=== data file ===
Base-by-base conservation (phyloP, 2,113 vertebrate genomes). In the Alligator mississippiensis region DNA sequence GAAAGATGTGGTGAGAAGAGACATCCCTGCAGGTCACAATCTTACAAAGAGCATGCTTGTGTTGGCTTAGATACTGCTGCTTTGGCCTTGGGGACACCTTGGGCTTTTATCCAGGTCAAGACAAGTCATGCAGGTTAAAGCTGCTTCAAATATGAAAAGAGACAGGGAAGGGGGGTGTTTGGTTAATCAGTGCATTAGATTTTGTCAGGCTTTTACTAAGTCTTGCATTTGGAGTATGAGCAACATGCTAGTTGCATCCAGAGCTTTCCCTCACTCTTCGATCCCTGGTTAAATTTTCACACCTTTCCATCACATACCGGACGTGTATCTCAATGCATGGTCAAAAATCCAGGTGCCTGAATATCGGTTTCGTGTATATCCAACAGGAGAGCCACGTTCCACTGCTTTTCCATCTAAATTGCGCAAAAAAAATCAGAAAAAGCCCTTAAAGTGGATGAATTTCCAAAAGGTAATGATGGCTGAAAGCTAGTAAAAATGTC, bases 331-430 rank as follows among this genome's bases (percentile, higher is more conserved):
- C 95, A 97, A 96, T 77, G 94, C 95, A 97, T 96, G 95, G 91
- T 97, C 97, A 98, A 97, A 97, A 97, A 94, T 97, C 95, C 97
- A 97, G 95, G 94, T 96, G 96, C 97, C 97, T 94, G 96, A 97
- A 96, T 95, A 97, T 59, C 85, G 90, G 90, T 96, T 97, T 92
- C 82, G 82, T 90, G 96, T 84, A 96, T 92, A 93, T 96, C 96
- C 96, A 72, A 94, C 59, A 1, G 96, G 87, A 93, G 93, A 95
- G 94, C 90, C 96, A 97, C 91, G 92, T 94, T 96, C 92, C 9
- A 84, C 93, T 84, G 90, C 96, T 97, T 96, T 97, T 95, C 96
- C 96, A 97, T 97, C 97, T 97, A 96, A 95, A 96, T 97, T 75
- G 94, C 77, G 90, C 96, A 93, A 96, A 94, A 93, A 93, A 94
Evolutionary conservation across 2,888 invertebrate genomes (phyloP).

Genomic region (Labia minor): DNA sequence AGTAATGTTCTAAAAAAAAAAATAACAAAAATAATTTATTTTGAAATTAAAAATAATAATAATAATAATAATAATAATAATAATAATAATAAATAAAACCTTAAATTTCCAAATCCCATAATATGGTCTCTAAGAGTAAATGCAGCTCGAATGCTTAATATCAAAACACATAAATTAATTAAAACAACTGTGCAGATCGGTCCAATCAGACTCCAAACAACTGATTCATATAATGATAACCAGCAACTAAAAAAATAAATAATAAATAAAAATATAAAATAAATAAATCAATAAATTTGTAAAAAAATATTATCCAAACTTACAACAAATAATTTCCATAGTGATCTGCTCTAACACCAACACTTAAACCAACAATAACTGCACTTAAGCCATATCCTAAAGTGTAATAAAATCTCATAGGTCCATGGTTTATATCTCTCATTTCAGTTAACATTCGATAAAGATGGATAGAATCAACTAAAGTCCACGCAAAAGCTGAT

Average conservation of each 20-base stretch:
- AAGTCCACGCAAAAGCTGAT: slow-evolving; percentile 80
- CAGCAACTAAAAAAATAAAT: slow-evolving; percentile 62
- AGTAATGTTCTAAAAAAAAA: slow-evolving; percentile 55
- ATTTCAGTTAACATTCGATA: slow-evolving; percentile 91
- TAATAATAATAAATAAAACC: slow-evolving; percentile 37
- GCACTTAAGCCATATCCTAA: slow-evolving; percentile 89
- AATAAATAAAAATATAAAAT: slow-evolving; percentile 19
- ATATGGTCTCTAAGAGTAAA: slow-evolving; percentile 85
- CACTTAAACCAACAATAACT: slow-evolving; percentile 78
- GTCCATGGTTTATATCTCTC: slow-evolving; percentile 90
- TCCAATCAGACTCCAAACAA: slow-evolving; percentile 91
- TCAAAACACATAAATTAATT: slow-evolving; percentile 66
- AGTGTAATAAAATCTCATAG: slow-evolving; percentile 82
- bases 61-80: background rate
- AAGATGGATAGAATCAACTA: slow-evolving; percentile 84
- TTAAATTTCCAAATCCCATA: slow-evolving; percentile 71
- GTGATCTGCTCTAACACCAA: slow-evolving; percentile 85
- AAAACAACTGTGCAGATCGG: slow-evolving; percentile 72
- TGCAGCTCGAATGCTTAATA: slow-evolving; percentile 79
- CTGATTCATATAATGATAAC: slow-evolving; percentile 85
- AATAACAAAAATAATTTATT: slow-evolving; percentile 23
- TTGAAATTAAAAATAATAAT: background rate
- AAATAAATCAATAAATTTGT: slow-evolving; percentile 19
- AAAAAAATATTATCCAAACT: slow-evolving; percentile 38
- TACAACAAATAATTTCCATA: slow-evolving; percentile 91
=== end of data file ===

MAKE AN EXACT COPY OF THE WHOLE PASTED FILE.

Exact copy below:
Base-by-base conservation (phyloP, 2,113 vertebrate genomes). In the Alligator mississippiensis region DNA sequence GAAAGATGTGGTGAGAAGAGACATCCCTGCAGGTCACAATCTTACAAAGAGCATGCTTGTGTTGGCTTAGATACTGCTGCTTTGGCCTTGGGGACACCTTGGGCTTTTATCCAGGTCAAGACAAGTCATGCAGGTTAAAGCTGCTTCAAATATGAAAAGAGACAGGGAAGGGGGGTGTTTGGTTAATCAGTGCATTAGATTTTGTCAGGCTTTTACTAAGTCTTGCATTTGGAGTATGAGCAACATGCTAGTTGCATCCAGAGCTTTCCCTCACTCTTCGATCCCTGGTTAAATTTTCACACCTTTCCATCACATACCGGACGTGTATCTCAATGCATGGTCAAAAATCCAGGTGCCTGAATATCGGTTTCGTGTATATCCAACAGGAGAGCCACGTTCCACTGCTTTTCCATCTAAATTGCGCAAAAAAAATCAGAAAAAGCCCTTAAAGTGGATGAATTTCCAAAAGGTAATGATGGCTGAAAGCTAGTAAAAATGTC, bases 331-430 rank as follows among this genome's bases (percentile, higher is more conserved):
- C 95, A 97, A 96, T 77, G 94, C 95, A 97, T 96, G 95, G 91
- T 97, C 97, A 98, A 97, A 97, A 97, A 94, T 97, C 95, C 97
- A 97, G 95, G 94, T 96, G 96, C 97, C 97, T 94, G 96, A 97
- A 96, T 95, A 97, T 59, C 85, G 90, G 90, T 96, T 97, T 92
- C 82, G 82, T 90, G 96, T 84, A 96, T 92, A 93, T 96, C 96
- C 96, A 72, A 94, C 59, A 1, G 96, G 87, A 93, G 93, A 95
- G 94, C 90, C 96, A 97, C 91, G 92, T 94, T 96, C 92, C 9
- A 84, C 93, T 84, G 90, C 96, T 97, T 96, T 97, T 95, C 96
- C 96, A 97, T 97, C 97, T 97, A 96, A 95, A 96, T 97, T 75
- G 94, C 77, G 90, C 96, A 93, A 96, A 94, A 93, A 93, A 94
Evolutionary conservation across 2,888 invertebrate genomes (phyloP).

Genomic region (Labia minor): DNA sequence AGTAATGTTCTAAAAAAAAAAATAACAAAAATAATTTATTTTGAAATTAAAAATAATAATAATAATAATAATAATAATAATAATAATAATAAATAAAACCTTAAATTTCCAAATCCCATAATATGGTCTCTAAGAGTAAATGCAGCTCGAATGCTTAATATCAAAACACATAAATTAATTAAAACAACTGTGCAGATCGGTCCAATCAGACTCCAAACAACTGATTCATATAATGATAACCAGCAACTAAAAAAATAAATAATAAATAAAAATATAAAATAAATAAATCAATAAATTTGTAAAAAAATATTATCCAAACTTACAACAAATAATTTCCATAGTGATCTGCTCTAACACCAACACTTAAACCAACAATAACTGCACTTAAGCCATATCCTAAAGTGTAATAAAATCTCATAGGTCCATGGTTTATATCTCTCATTTCAGTTAACATTCGATAAAGATGGATAGAATCAACTAAAGTCCACGCAAAAGCTGAT

Average conservation of each 20-base stretch:
- AAGTCCACGCAAAAGCTGAT: slow-evolving; percentile 80
- CAGCAACTAAAAAAATAAAT: slow-evolving; percentile 62
- AGTAATGTTCTAAAAAAAAA: slow-evolving; percentile 55
- ATTTCAGTTAACATTCGATA: slow-evolving; percentile 91
- TAATAATAATAAATAAAACC: slow-evolving; percentile 37
- GCACTTAAGCCATATCCTAA: slow-evolving; percentile 89
- AATAAATAAAAATATAAAAT: slow-evolving; percentile 19
- ATATGGTCTCTAAGAGTAAA: slow-evolving; percentile 85
- CACTTAAACCAACAATAACT: slow-evolving; percentile 78
- GTCCATGGTTTATATCTCTC: slow-evolving; percentile 90
- TCCAATCAGACTCCAAACAA: slow-evolving; percentile 91
- TCAAAACACATAAATTAATT: slow-evolving; percentile 66
- AGTGTAATAAAATCTCATAG: slow-evolving; percentile 82
- bases 61-80: background rate
- AAGATGGATAGAATCAACTA: slow-evolving; percentile 84
- TTAAATTTCCAAATCCCATA: slow-evolving; percentile 71
- GTGATCTGCTCTAACACCAA: slow-evolving; percentile 85
- AAAACAACTGTGCAGATCGG: slow-evolving; percentile 72
- TGCAGCTCGAATGCTTAATA: slow-evolving; percentile 79
- CTGATTCATATAATGATAAC: slow-evolving; percentile 85
- AATAACAAAAATAATTTATT: slow-evolving; percentile 23
- TTGAAATTAAAAATAATAAT: background rate
- AAATAAATCAATAAATTTGT: slow-evolving; percentile 19
- AAAAAAATATTATCCAAACT: slow-evolving; percentile 38
- TACAACAAATAATTTCCATA: slow-evolving; percentile 91